One Big Soul Party: Baltics & Beyond
Rhett Frazier, Inc.
Escape from Dee-Troyt
At first, singer-songwriter Rhett Frazier and producer-drummer Donny Gruender "incorporated" this joint retro-futuristic soul side project just to play around, nothing more than a diversion from their Los Angeles studio session work (Gruender, for example, rocks beats for the Motown house band, the Funk Brothers). But their Escape quickly evolved into its own full-blown monster: Two modernists using hip-hop cut and paste methods to recombine the stylistic DNA of rhythm and rock.
The Motor City gave jazz Yusef Lateef, Barry Harris, Betty Carter and Donald Byrd, and, like these resolute visionaries, Detroit and can be a damn tough yet deeply soulful town: Similarly, every preening Kid Rock stomp that comes screaming out to Escape from Dee-Troyt seems counterbalanced by a ballad that nimbly floats with Marvin Gaye's subtle jazz sophistication.
Escape was produced to sound better played loud, with crackling drums and beats on several tunes that threaten to explode. "Nuthin'" is a riveting declaration of independence framed in a monstrous backbeat stomp, carved out with funky hot rhythm guitar, then signed sealed and delivered by Frazier's treacherous lead vocal. "Heaven" and the concluding "BeLong" swirl hard guitar hooks and bone-crunching drums into boiling cauldrons of hot, thick sound.
Even so, right after "Nuthin'" comes "Faultline," an acoustic guitar slow dive into the deep romanticism of Isley Brothers ballads like "Voyage to Atlantis," a genuinely pretty and surprisingly grown-up pop song; later, the plush strings and gorgeous acoustic piano of "If I Said" seem to honor Earth Wind & Fire.
Sometimes Frazier and Gruender work out these different if not quite competing perspectives in the same tune: In the opening "U Can't Stop," Motown's dance beat thumps beneath rock'n'roll guitars that cut as shiny and hard as assembly line steel, while Frazier's vocal climbs the soulful heights of Eddie Kendricks' classic Temptations' falsetto. The verses to "Is That OK?" glide more slippery hip-hop rails, as its lusty guitar solo and Frazier's double-tracked falsetto introduce the hedonistic funk-rock sound of past master Prince.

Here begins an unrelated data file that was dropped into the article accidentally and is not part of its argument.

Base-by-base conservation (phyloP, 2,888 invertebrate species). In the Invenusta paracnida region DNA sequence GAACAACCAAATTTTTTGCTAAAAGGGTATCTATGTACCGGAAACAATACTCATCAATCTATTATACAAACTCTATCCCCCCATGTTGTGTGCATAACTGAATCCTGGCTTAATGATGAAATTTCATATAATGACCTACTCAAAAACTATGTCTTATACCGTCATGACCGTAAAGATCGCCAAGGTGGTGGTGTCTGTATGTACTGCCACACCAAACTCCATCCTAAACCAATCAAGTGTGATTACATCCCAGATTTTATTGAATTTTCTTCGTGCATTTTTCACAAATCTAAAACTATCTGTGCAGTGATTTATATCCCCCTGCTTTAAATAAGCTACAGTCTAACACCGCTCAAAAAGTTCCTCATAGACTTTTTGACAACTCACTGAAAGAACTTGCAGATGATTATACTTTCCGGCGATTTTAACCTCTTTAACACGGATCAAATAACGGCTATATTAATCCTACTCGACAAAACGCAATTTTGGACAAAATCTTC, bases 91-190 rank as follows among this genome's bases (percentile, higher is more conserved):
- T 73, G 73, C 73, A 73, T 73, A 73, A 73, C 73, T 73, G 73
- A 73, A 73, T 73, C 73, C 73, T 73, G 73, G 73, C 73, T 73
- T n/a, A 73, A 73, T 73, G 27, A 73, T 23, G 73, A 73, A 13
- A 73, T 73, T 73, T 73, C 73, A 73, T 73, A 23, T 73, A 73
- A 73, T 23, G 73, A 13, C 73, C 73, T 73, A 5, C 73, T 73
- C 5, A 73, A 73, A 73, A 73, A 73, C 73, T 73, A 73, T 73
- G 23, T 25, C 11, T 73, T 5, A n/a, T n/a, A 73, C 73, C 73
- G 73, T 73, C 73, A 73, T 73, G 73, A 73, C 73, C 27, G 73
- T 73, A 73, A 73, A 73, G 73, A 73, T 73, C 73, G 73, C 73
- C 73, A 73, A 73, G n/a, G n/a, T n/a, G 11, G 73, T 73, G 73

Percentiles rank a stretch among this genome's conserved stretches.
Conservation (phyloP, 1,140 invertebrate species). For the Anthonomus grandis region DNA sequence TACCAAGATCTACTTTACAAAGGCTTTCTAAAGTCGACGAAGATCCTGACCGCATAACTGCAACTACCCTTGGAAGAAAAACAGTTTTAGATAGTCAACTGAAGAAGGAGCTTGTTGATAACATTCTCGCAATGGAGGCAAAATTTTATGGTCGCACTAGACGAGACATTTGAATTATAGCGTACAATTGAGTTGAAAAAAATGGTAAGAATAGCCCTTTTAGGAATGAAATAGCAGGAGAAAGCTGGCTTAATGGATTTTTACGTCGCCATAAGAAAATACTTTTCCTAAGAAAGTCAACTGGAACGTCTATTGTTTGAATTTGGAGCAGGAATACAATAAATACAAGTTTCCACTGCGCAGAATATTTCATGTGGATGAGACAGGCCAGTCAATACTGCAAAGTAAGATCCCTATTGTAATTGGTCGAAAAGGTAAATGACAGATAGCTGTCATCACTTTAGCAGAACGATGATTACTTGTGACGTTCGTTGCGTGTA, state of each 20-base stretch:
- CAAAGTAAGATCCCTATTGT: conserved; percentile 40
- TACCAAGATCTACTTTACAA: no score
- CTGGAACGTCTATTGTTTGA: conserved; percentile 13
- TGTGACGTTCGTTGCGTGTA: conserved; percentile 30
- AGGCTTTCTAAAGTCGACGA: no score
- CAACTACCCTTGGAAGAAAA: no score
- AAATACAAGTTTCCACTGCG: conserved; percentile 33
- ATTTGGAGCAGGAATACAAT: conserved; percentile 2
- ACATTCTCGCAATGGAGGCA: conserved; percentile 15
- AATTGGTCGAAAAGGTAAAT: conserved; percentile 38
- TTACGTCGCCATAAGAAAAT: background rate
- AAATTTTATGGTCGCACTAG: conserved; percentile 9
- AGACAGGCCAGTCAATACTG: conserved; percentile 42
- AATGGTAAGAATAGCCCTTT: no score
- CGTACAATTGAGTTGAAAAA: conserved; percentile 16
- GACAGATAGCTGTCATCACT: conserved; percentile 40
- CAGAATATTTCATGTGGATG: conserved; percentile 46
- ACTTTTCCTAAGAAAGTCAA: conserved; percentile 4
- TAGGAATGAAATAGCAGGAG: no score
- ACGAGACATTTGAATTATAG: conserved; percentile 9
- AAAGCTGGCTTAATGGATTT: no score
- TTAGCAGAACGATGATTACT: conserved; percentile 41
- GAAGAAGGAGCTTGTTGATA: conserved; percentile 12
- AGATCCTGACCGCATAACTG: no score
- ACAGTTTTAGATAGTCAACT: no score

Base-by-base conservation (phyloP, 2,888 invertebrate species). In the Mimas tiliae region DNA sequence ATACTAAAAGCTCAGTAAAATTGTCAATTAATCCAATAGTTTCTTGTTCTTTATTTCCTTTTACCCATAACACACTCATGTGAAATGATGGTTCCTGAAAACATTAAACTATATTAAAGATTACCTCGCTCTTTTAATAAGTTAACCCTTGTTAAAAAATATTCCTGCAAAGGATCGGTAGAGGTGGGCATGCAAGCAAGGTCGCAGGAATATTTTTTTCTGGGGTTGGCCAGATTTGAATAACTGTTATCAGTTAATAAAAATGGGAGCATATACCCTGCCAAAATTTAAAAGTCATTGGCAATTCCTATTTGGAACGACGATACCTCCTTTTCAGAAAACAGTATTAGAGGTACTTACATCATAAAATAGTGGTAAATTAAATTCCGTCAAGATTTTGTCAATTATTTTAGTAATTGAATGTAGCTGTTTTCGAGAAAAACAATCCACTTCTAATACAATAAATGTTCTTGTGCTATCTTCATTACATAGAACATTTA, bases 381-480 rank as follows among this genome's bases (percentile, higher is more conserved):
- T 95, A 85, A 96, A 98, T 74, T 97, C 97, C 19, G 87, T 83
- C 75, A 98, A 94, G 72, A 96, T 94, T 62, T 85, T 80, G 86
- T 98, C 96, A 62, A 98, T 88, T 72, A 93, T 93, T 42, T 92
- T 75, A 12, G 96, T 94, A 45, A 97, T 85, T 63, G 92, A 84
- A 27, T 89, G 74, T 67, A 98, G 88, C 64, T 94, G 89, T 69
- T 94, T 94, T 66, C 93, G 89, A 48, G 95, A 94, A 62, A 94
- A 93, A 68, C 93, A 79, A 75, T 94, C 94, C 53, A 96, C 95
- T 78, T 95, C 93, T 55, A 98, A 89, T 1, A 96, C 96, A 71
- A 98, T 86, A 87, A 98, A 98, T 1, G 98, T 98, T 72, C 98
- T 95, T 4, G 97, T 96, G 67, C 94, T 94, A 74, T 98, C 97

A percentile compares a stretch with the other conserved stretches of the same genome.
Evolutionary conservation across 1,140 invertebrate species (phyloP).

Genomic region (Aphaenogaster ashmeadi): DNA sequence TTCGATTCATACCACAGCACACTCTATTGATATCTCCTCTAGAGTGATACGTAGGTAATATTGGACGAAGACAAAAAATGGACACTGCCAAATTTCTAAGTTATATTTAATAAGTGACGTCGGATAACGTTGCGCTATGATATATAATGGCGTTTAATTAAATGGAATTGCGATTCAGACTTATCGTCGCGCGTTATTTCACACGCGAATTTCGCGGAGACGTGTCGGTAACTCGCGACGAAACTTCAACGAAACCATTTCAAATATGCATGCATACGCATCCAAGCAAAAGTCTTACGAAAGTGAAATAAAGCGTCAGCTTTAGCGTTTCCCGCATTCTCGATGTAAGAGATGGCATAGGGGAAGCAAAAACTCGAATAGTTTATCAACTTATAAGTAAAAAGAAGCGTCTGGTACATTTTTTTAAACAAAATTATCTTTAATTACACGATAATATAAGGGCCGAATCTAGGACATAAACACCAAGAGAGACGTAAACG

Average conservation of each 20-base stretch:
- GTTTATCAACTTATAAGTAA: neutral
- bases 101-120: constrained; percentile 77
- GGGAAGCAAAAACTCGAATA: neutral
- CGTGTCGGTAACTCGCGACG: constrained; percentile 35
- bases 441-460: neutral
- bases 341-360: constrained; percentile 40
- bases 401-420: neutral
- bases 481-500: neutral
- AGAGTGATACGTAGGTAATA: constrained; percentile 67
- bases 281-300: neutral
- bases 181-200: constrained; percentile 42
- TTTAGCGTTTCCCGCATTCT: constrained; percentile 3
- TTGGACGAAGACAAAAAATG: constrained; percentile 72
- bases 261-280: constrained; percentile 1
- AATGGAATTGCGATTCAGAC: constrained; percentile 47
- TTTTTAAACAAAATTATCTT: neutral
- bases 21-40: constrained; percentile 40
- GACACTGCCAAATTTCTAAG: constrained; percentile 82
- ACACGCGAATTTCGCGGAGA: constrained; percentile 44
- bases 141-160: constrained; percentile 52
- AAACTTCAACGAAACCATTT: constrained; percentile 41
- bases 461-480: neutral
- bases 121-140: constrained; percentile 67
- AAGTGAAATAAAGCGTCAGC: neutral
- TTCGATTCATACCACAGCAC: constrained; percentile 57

Iron Kim Style
Iron Kim Style
Iron Kim Style is quite humorous but serious tooThe eponymous debut of an improvisational jazz-rock quintet that is: Built around two guitars, with no keyboards, plus trumpet and bass clarinet as the other solo voices; named for both the North Korean dictator and the martial arts style instructed by Grandmaster "Iron" Kim; and, creative home for some of Seattle's most exploratory jazz-rock instrumentalists, including drummer Jay Jaskot and guitarist Dennis Rea, both of whom perform in another progressive jazz-rock instrumental band, Moraine.
No polite introduction: You begin right in the middle of frantic tumult on the "Mean Streets of Pyongyang," ten spacious minutes that leap and bounce through wild-eyed echoes of Miles Davis' electric fusion explorations, with trumpet blasts that struggle in between chaotic guitars and drums which burn to tear the whole town down. This dissolves into the spasmodic guitar funk "Gibberish Falter," which sets the stage for "Po' Brief," an electric guitar trio improvisation called to full stop by the closing clarion trumpet.
"Adrift" shifts the improvisational architecture from electric Miles to Discipline-era King Crimson; guitar harmonics frame its opening, releasing bass clarinet and trumpet, and then gradually darken its sheltering sky. These same guitars chime like bells and groan like monsters washing over "Amber Waves of Migraine."
After the misty reverie "Dreams from Our Dear Leader," Iron Kim Style concludes with its two best musical puns. "Jack Out the Kims" honors two of Michigan's hardest hard rock legends, the classic MC5 rave-up "Kick Out the Jams" and the gloriously messy, rampaging bull elephant sound of the Stooges (but, again, with trumpet). "Slouchin' at the Savoy" ends this tale of Iron Kim by removing the guitars and bass, leaving trumpet to sing a quicksilver New Orleans blues duet with drums.
Entirely improvised, Iron Kim Style features absolutely no verse/chorus structures and very few repeating melodies or phrases, so it can sometimes feel like a long series of introductions that reach very few conclusions. But move beyond this, and Iron Kim Style provides a challenging, complex, and ultimately rewarding listenjust not an easy one.
Gabriel Johnson seemed anointed for jazz greatness: A New England Conservatory prodigy who served as musical director for Blood Sweat & Tears when he was merely 24, and was personally recruited by Clint Eastwood to serve as trumpet soloist for Eastwood's films Changeling (2008) and Invictus (2009).